Remembering all innocent victims of the Troubles

Today is the anniversary of the follow  people killed as a results of the conflict in Northern Ireland

To the innocent on the list – Your memory will live  forever

– To  the Paramilitaries  –

“There are many things worth living for, a few things worth dying for, but nothing worth killing for.

  6 People lost their lives on the 20th   September  between 1972 – 1987


20 September 1972

Francis Bell,  (18) nfNI

Status: British Army (BA),

Killed by: Irish Republican Army (IRA)
Died three days after being shot while on British Army (BA) foot patrol, Springhill Avenue, Ballymurphy, Belfast.


20 September 1972

Joseph McComiskey,   (18)

Status: Irish Republican Army Youth Section (IRAF),

Killed by: British Army (BA)
Shot during gun battle, Flax Street, Ardoyne, Belfast.


20 September 1976
Seamus Muldoon,   (29)

Status: Civilian (Civ),

Killed by: non-specific Loyalist group (LOY)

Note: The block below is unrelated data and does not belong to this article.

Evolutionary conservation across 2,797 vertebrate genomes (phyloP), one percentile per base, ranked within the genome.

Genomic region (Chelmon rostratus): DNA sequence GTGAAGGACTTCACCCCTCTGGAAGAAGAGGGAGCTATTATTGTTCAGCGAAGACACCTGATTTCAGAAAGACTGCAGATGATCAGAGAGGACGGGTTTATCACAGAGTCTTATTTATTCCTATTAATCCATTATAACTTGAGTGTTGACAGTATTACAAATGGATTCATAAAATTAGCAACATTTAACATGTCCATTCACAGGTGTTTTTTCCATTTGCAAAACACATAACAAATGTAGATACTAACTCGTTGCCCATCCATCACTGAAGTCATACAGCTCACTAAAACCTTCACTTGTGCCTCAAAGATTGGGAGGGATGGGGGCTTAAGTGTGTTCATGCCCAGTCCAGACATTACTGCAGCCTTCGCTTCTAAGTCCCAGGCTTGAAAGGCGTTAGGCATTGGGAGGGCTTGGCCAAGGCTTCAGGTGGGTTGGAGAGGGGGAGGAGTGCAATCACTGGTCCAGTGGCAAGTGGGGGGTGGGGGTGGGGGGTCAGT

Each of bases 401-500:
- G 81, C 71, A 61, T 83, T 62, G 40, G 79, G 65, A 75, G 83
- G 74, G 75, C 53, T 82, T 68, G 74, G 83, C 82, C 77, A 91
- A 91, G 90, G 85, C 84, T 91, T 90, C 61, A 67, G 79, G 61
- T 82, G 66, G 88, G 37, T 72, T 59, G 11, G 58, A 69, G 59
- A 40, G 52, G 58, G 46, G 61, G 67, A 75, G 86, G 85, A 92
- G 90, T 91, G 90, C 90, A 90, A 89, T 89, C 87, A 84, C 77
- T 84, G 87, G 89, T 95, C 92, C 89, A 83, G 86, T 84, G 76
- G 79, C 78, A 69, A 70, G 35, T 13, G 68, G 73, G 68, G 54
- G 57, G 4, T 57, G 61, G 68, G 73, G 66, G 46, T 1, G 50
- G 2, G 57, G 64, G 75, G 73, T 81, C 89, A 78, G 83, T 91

Died ten days after being shot near to his home while on his way to work, Donard Drive, Tonagh, Lisburn, County Antrim.


20 September 1982
Martin Jessop,  (19)

Status: British Army (BA),

Killed by: Irish Republican Army (IRA)
Killed in rocket attack on observation post at Springfield Road Royal Ulster Constabulary (RUC) / British Army (BA) base, Belfast.


20 September 1983

John Truckle,  (61)

Status: ex-Ulster Defence Regiment (xUDR),

Killed by: Irish Republican Army (IRA)
Killed by booby trap bomb attached to his car outside his home, Woodside Hill, Portadown, County Armagh.


20 September 1987

James Meighan,  (22)

Status: Civilian (Civ),

Killed by: Ulster Freedom Fighters (UFF)
Shot while sitting in his stationary car outside his girlfriend’s home, Prestwick Park, Ballysillan, Belfast.



Leave a Reply

Fill in your details below or click an icon to log in:

WordPress.com Logo

You are commenting using your WordPress.com account. Log Out /  Change )

Facebook photo

You are commenting using your Facebook account. Log Out /  Change )

Connecting to %s